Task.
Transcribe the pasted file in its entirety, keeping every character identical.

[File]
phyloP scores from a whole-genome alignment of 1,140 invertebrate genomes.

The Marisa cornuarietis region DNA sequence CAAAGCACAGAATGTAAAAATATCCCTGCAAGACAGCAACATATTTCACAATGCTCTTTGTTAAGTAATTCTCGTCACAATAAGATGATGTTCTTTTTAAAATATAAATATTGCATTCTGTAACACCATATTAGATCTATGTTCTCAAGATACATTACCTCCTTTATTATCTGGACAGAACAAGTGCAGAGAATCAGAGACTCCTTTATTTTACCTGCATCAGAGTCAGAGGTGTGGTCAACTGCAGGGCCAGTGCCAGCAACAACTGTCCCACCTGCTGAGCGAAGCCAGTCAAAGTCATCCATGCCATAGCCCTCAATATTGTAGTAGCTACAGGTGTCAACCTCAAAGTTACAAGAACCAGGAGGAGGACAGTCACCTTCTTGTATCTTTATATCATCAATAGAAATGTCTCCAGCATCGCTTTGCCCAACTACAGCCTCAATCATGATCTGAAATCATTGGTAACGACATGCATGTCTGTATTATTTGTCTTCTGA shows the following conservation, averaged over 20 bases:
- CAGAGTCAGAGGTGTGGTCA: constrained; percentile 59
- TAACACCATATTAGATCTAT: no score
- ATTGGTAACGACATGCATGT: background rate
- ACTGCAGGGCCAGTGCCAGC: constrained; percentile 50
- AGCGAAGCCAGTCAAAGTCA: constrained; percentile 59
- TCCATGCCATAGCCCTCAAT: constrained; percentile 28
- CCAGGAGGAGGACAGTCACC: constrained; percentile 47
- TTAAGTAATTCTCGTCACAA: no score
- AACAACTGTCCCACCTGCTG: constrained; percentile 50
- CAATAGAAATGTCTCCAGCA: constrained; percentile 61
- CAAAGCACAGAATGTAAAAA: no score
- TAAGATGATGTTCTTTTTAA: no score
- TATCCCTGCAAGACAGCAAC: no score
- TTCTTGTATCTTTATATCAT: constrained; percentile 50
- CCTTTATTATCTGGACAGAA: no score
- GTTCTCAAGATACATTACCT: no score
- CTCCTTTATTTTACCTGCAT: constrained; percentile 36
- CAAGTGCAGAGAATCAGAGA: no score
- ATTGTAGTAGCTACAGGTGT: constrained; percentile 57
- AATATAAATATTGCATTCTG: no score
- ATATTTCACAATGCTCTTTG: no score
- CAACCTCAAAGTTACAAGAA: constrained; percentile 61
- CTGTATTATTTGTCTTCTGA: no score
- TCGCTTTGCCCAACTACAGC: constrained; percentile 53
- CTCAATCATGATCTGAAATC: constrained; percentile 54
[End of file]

phyloP scores from a whole-genome alignment of 1,140 invertebrate genomes.

The Marisa cornuarietis region DNA sequence CAAAGCACAGAATGTAAAAATATCCCTGCAAGACAGCAACATATTTCACAATGCTCTTTGTTAAGTAATTCTCGTCACAATAAGATGATGTTCTTTTTAAAATATAAATATTGCATTCTGTAACACCATATTAGATCTATGTTCTCAAGATACATTACCTCCTTTATTATCTGGACAGAACAAGTGCAGAGAATCAGAGACTCCTTTATTTTACCTGCATCAGAGTCAGAGGTGTGGTCAACTGCAGGGCCAGTGCCAGCAACAACTGTCCCACCTGCTGAGCGAAGCCAGTCAAAGTCATCCATGCCATAGCCCTCAATATTGTAGTAGCTACAGGTGTCAACCTCAAAGTTACAAGAACCAGGAGGAGGACAGTCACCTTCTTGTATCTTTATATCATCAATAGAAATGTCTCCAGCATCGCTTTGCCCAACTACAGCCTCAATCATGATCTGAAATCATTGGTAACGACATGCATGTCTGTATTATTTGTCTTCTGA shows the following conservation, averaged over 20 bases:
- CAGAGTCAGAGGTGTGGTCA: constrained; percentile 59
- TAACACCATATTAGATCTAT: no score
- ATTGGTAACGACATGCATGT: background rate
- ACTGCAGGGCCAGTGCCAGC: constrained; percentile 50
- AGCGAAGCCAGTCAAAGTCA: constrained; percentile 59
- TCCATGCCATAGCCCTCAAT: constrained; percentile 28
- CCAGGAGGAGGACAGTCACC: constrained; percentile 47
- TTAAGTAATTCTCGTCACAA: no score
- AACAACTGTCCCACCTGCTG: constrained; percentile 50
- CAATAGAAATGTCTCCAGCA: constrained; percentile 61
- CAAAGCACAGAATGTAAAAA: no score
- TAAGATGATGTTCTTTTTAA: no score
- TATCCCTGCAAGACAGCAAC: no score
- TTCTTGTATCTTTATATCAT: constrained; percentile 50
- CCTTTATTATCTGGACAGAA: no score
- GTTCTCAAGATACATTACCT: no score
- CTCCTTTATTTTACCTGCAT: constrained; percentile 36
- CAAGTGCAGAGAATCAGAGA: no score
- ATTGTAGTAGCTACAGGTGT: constrained; percentile 57
- AATATAAATATTGCATTCTG: no score
- ATATTTCACAATGCTCTTTG: no score
- CAACCTCAAAGTTACAAGAA: constrained; percentile 61
- CTGTATTATTTGTCTTCTGA: no score
- TCGCTTTGCCCAACTACAGC: constrained; percentile 53
- CTCAATCATGATCTGAAATC: constrained; percentile 54